Supply Change

Urbanization, digitalization, and demographics are the key trends to watch for understanding the future of logistics real estate.

The global pandemic has forever altered the logistics real estate landscape. Supply chain decisions have become more holistic, more data-driven, and more urgent than ever.

Underlying this shift are the same forces of urbanization, digitalization, and demographics that have changed the way we live, work, and shop over the past few decades. The future of the supply chain and its concurrent effect on retail will determine demand for logistics real estate for years to come. So what are the trends driving demand for logistics real estate in a post-pandemic world?

ECONOMIC GROWTH NOW REQUIRES MORE LOGISTICS REAL ESTATE THAN IN THE PAST

Consumption has advanced as the primary driver of demand on the global level. Retail sales have a higher correlation with logistics demand growth than do drivers of the past—namely, manufacturing and trade. In addition, changes in how we consume are further amplifying this shift, because e-commerce is more space intensive.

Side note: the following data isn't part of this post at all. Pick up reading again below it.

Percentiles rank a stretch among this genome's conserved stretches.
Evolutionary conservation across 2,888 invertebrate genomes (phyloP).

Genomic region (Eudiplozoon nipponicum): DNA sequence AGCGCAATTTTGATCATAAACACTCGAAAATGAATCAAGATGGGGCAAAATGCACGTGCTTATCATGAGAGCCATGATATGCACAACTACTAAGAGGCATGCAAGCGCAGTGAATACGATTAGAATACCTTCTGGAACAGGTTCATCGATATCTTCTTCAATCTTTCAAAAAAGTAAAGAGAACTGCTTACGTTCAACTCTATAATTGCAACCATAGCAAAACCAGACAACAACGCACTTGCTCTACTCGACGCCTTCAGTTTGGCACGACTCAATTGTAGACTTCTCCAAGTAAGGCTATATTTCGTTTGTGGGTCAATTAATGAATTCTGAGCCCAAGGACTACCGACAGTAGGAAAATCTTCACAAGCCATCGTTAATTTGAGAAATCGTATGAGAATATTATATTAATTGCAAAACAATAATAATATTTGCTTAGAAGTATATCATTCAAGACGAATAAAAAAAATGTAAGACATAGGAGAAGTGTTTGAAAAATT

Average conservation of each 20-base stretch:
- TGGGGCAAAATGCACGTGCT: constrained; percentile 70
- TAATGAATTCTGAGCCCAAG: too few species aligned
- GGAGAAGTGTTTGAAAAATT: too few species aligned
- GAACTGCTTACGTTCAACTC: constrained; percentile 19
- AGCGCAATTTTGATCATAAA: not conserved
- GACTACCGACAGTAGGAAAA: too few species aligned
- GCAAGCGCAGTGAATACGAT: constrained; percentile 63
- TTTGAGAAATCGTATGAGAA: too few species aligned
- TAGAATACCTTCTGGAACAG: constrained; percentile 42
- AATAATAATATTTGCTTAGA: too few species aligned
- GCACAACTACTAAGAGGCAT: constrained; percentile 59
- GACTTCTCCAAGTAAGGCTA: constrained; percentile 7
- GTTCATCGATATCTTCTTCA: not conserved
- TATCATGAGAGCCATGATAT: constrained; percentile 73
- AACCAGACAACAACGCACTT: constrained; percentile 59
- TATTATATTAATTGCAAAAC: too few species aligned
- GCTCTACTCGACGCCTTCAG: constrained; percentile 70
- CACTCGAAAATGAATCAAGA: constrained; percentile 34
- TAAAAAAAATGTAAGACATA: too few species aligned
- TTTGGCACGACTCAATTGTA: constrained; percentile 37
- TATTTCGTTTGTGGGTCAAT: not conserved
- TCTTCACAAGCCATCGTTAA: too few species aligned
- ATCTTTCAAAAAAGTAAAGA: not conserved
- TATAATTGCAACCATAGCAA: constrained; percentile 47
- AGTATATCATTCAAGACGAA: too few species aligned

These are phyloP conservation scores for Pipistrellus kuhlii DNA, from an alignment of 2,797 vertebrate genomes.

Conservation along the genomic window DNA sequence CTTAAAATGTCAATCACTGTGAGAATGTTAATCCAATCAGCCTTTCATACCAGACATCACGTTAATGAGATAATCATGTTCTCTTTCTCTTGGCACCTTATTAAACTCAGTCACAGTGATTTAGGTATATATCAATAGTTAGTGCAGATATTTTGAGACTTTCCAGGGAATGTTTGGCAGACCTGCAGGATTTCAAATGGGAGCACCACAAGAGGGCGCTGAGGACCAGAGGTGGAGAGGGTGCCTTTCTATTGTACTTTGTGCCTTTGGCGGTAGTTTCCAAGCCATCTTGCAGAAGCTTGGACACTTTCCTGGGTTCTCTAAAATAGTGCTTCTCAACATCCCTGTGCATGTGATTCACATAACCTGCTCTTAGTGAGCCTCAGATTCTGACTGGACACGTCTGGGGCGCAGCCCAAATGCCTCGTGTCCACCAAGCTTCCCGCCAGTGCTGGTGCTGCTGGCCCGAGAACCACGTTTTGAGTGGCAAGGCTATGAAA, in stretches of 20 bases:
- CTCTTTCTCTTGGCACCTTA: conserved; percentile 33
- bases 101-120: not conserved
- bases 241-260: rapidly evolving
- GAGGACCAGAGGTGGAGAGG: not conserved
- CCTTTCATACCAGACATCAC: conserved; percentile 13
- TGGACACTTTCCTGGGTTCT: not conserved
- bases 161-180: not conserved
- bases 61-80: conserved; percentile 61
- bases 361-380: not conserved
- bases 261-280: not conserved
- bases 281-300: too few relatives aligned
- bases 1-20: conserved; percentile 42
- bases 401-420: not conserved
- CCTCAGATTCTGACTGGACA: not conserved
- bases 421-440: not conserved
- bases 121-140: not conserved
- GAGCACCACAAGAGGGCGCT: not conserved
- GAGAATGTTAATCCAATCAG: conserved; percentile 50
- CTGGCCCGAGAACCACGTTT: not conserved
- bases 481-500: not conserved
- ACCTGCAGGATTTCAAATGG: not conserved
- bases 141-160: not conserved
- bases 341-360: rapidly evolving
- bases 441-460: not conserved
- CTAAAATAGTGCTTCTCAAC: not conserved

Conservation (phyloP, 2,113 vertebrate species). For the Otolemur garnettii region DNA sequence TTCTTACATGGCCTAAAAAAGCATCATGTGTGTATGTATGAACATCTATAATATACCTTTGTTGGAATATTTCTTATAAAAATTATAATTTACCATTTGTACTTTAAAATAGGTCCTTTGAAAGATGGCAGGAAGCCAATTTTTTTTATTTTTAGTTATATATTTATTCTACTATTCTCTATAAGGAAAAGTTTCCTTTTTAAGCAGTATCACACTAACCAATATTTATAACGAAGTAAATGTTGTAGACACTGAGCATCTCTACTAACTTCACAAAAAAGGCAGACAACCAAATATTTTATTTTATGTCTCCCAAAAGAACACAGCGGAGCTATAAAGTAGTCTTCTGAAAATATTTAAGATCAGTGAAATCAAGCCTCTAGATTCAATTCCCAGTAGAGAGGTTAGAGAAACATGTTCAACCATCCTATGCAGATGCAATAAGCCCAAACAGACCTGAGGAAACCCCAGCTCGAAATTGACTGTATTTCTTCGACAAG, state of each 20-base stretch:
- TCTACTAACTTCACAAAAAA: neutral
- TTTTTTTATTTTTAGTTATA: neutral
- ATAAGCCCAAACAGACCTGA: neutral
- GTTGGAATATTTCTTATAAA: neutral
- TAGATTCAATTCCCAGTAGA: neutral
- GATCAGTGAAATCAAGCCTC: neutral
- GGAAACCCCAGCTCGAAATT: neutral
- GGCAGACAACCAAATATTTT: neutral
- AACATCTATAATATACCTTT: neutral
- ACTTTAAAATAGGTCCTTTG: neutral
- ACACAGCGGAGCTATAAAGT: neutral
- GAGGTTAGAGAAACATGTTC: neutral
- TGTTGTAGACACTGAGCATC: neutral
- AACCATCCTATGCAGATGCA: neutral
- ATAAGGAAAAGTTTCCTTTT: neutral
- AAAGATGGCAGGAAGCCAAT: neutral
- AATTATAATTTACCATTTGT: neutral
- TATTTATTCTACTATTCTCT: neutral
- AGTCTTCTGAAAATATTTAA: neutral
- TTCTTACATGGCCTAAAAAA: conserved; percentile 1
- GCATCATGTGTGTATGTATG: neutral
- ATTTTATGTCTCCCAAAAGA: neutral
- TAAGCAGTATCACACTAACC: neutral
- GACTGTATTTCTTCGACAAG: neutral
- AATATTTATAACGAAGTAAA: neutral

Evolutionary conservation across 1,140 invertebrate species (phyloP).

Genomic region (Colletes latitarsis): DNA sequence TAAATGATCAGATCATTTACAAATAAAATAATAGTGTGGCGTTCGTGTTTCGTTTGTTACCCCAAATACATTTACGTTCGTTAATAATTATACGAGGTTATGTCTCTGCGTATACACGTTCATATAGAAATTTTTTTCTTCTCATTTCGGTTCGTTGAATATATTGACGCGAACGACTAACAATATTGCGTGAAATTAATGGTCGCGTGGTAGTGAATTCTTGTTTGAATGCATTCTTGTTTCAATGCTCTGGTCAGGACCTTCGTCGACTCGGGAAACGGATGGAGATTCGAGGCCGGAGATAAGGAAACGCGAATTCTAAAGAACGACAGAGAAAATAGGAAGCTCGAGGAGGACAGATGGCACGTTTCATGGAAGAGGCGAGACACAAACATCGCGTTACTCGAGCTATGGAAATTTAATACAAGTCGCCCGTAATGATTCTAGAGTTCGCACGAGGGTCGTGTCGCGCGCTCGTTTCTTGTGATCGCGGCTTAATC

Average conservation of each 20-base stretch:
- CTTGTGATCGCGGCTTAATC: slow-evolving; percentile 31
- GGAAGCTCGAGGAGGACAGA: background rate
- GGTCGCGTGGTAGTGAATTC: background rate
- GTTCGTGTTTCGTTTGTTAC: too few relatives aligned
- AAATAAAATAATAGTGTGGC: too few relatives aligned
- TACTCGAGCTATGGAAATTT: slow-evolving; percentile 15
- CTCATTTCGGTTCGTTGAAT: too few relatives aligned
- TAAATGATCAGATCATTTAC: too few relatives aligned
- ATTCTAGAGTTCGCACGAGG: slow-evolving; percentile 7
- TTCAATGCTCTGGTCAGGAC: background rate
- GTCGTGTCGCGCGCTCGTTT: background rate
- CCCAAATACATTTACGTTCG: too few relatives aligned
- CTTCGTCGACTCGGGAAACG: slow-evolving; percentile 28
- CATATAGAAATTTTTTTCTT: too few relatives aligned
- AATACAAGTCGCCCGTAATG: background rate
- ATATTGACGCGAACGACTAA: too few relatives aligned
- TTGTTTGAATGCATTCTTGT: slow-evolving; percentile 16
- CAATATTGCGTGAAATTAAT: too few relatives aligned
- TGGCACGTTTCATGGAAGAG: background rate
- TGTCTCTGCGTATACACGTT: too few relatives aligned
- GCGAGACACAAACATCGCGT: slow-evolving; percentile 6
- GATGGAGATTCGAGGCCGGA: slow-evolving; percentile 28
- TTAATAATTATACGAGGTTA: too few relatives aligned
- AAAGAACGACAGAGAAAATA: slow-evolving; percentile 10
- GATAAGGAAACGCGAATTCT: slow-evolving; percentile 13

AT THE SAME TIME, TECHNOLOGY AND DEMOGRAPHICS ARE TRANSFORMING RETAIL

Demographic trends, the rapid pace of technological change, and COVID-19 have transformed how we live, and evolved our notions of what is possible, driving an evolution in retail and boosting logistics demand. Millennials—digital natives who now comprise 23% of the global population1—have entered higher income brackets and are a primary target for retailers. At the same time, dual-income households continue to rise.2

The internet as a platform for commerce continues to expand around the world; over the past decade, about 2 billion people gained internet access.3 Consumer expectations have increased in a permanent way, favoring convenience, choice, reliability, and immediacy. Naturally, the combination of new digital options and a desire for convenience have propelled the adoption of e-commerce. E-commerce as a proportion of retail goods sold globally grew to nearly 20% in 2020, from about 4% in 2011.4

COVID-19 AND STAY-AT-HOME ORDERS PULLED E-COMMERCE ADOPTION FORWARD, PROMPTING SUPPLY CHAIN INVESTMENTS THAT WILL YIELD FUTURE GROWTH